Hagerty.com

Ruining classic cars


#1

Many may not understand these things, but they make me sick. I have seen so many otherwise gorgeous classic cars ruined by 24" or larger chrome wheels and tires with a 1" sidewall. This was a trend that started in the ghettos, and somehow made it into mainstream society. It has gotten so bad that even vehicle manufacturers have started putting these hideous wheels on new cars. That’s bad enough, but to see vintage cars ruined by this garbage is downright disgusting. I don’t have a problem with someone using period correct aftermarket wheels of the proper size on classic cars.

My other issue is people putting modern computer controlled EPA engines in classic cars. I am a firm believer in carburetors and breaker points. I even replaced the 4.3L V6 EPA engine in my 1993 Chevy pickup (standard cab, short bed, 2 wheel drive) with a well built carbureted 383 ci V8. I removed all the electronic and emissions crap. It does have aftermarket electronic ignition, similar to the original GM HEI ignition.

I really don’t mind seeing someone build a hot rod out of a classic car or truck, as long as they use period correct parts. I especially love old gassers, both real and replicas.


#2

Over-sized wheels: Meh, silly…yes. But disgusting…no. It’s not to my taste and I also like period correct stuff, but it’s a style thing. It might make me snicker a little under my breath, but I certainly don’t lose sleep over it.
Carbs and points: I remember mentioning not long ago in another thread about replacing generators with alternators that it was a visual thing for me. If an old car like my 50’s Chevrolet came with a generator, then an alternator always looked odd…even if it was a bit more practical. Same with carbs. But an electronic ignition is different. It’s not visible along with being more efficient and reliable and all else equal typically means more power too.
Gassers: Funny you bring this up along with the big wheels issue. Gassers originally were a purpose built car made only to go in a straight line a 1/4 mile at a time. I remember them well on the cover of many a HOT ROD magazine issue back in the day. Usually stupid (and illegally) loud I thought they were silly looking then as I do now for a street driven car. Kind of like humongous wheels and low aspect tires. But then that’s a personal taste issue isn’t it. And neither “ruin” a car IMO. In fact the ‘big wheels’ modification is usually easier to reverse than Gasser mods to an old car.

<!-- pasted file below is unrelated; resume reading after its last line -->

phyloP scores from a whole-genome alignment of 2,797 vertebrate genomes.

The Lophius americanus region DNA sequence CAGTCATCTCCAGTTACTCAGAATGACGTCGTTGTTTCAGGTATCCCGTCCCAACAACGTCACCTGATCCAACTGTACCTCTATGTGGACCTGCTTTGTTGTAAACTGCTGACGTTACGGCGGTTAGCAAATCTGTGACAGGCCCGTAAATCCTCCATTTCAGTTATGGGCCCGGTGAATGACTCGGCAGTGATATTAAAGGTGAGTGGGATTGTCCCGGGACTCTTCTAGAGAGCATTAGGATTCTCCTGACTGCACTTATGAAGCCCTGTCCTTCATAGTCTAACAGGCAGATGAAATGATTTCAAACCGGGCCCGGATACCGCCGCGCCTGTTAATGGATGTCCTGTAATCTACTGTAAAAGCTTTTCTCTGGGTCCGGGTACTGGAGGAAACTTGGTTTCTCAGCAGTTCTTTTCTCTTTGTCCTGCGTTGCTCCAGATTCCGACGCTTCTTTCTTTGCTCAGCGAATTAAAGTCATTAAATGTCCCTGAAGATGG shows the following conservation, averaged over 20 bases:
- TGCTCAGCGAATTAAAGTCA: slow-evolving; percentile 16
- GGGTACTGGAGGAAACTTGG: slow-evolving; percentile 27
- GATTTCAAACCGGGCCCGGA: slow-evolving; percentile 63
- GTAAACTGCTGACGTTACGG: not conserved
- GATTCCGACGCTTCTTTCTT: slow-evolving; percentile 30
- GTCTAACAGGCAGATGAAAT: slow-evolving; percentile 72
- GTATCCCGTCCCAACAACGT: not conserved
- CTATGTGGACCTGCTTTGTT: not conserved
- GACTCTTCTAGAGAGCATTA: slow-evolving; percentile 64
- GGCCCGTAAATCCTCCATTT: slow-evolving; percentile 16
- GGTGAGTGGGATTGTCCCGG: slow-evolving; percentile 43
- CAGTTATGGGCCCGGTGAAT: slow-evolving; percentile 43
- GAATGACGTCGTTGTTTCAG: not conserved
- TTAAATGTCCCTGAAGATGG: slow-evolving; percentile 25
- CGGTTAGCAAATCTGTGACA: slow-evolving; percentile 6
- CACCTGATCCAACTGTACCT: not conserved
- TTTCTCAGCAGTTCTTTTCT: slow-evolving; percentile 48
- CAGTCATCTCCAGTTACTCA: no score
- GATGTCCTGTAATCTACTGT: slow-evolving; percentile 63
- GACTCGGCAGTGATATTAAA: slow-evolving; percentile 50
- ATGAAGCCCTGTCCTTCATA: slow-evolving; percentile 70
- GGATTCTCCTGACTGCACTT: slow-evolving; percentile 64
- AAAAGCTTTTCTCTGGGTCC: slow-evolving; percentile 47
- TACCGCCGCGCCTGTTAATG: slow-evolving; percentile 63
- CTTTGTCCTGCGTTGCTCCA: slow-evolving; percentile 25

#3

I used to feel exactly the same way about the same things. I had the opportunity to speak with a guy who built this beautiful lowrider. The car is considered a part of the family and the entire family participates in events. I have talked to many enthusiasts with run of the mill muscle cars and they won’t even let their wife near the car in the garage. I gained an entirely new appreciation for the types of cars you’re talking about. The big thing I learned is that people modify cars because of many reasons, personal taste being the biggest one. While I would never own a lowrider, and an LS swapped muscle car does little for me it is important to appreciate that we all have different tastes and reasons for why we do what we do with our cars. At the end of the day, it is because that is how we enjoy our hobby.


#4

@vulcanrider - While it is not my style, very large wheels is something I am fine with car owners doing. Not attractive but the best part is that change is very easily reversed. Those owners also often spend time making the rest of the car better (rebuilt engines/drivelines, paint jobs, interior restoration), meaning that even if they put a hideous set of wheels on, one more classic car is still on the road. I can appreciate that. When they are done with the car I can buy it and remove those wheels in an afternoon and have a great car that now fits my taste-however good or bad others might feel my taste is.

To your point on the engines- If it saves a car that would otherwise be crushed, swap away. At times I get a bit worked up when I see good survivor cars used as a base for highly modified creations. It seems to be some take the “start with the best car you can find” a little too far, especially when it comes to pre-war hot rods. Many a Ford Model A that was in rust free driver shape had the 200-cube four junked to shove in a flathead and put a modern chassis underneath. There are millions of Model As though.


#5

@Kyle and @MisterTorgue
Good point on the family aspect and quality detail work usually found with the ‘big wheel” and “low-rider” crowd. It ‘ain’t my cup a tea’, but I still admire the workmanship.


#6

I appreciate anyone’s right to disagree with a particular style, but I think there should also be a certain level of mutual respect. There are lots of styles I don’t care for, but I also know someone has poured their blood sweat and money into that project.


#7

Plastic tat! Typically used as side-skirts, additional spoilers, aftermarket wings, eyebrows, extending wheel openings, over masking rear tail lights, added as air scoops,… and the list goes on. Can turn a well designed classic into a “StarWars-like sky raider”.